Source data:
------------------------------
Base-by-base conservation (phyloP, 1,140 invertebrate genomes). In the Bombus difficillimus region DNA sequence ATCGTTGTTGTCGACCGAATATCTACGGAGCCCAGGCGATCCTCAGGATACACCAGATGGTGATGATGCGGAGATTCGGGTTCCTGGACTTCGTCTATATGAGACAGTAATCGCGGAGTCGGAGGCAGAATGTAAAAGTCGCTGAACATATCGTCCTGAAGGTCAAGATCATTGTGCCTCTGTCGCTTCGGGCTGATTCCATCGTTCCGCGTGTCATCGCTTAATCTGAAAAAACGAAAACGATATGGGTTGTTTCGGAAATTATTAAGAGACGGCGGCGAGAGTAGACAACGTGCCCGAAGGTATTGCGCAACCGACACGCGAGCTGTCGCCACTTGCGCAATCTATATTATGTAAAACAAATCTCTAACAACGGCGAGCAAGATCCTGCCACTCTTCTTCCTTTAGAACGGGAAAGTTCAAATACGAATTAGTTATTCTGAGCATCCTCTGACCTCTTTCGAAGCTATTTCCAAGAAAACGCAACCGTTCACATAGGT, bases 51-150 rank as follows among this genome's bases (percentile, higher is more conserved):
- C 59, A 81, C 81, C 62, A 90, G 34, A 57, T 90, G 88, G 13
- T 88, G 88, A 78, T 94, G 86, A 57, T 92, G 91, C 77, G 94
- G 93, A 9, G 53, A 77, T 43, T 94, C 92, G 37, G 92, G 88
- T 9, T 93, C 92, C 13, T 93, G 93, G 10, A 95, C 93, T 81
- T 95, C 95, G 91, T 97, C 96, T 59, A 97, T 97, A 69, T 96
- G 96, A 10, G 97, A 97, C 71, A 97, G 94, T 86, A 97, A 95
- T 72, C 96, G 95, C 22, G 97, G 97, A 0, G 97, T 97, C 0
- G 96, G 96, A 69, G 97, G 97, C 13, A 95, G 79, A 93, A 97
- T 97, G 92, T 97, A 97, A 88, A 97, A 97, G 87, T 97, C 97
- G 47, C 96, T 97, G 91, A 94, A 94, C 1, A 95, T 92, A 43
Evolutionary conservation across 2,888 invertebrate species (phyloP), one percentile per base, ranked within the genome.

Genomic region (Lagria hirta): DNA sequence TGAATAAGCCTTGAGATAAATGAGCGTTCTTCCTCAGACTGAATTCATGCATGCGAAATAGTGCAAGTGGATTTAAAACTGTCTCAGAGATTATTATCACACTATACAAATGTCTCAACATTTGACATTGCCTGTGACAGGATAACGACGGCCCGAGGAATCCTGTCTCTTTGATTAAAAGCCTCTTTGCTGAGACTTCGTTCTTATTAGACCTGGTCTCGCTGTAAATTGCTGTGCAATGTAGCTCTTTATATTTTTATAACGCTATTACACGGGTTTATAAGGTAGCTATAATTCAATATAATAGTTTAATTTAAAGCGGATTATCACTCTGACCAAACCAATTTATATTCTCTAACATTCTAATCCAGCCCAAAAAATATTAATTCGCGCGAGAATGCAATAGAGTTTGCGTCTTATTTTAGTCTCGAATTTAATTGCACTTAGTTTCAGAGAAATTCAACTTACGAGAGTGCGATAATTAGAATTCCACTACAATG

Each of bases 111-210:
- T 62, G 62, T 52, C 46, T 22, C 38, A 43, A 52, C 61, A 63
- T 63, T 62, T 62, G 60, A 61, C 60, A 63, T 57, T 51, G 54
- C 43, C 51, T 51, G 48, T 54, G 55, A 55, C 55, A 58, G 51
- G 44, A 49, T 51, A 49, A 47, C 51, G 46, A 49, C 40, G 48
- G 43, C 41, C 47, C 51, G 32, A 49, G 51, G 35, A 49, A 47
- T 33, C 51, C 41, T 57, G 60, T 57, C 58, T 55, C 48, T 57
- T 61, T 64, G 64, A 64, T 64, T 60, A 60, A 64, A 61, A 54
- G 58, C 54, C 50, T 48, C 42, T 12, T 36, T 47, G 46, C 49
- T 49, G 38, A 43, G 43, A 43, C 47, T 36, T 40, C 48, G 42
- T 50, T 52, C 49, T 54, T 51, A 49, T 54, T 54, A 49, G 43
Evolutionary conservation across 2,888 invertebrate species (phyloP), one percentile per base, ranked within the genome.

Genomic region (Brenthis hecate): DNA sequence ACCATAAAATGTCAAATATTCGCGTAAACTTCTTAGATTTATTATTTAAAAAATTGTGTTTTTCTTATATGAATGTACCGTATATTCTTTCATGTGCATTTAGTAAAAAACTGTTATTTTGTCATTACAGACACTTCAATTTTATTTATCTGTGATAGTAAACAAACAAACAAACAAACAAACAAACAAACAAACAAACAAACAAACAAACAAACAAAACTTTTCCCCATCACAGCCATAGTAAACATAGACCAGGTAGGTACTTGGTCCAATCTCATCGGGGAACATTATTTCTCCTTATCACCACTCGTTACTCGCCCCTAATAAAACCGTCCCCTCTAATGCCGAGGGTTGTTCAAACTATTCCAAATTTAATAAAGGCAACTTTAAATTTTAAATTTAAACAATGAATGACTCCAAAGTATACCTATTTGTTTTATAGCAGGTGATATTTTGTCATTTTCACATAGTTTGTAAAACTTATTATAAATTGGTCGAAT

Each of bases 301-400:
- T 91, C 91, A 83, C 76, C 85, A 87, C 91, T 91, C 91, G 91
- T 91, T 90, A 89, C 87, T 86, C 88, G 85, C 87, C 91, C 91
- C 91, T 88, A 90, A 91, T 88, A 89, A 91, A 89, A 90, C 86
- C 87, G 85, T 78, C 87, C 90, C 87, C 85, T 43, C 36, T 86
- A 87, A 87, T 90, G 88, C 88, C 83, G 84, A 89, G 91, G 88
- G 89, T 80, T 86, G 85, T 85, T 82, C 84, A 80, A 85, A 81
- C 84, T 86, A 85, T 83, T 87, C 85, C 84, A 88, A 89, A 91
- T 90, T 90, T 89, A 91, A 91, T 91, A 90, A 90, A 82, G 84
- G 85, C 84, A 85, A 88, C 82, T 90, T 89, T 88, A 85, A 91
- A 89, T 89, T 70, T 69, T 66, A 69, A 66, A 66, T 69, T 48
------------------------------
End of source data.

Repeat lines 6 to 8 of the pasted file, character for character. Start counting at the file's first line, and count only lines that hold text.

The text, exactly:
- T 95, C 95, G 91, T 97, C 96, T 59, A 97, T 97, A 69, T 96
- G 96, A 10, G 97, A 97, C 71, A 97, G 94, T 86, A 97, A 95
- T 72, C 96, G 95, C 22, G 97, G 97, A 0, G 97, T 97, C 0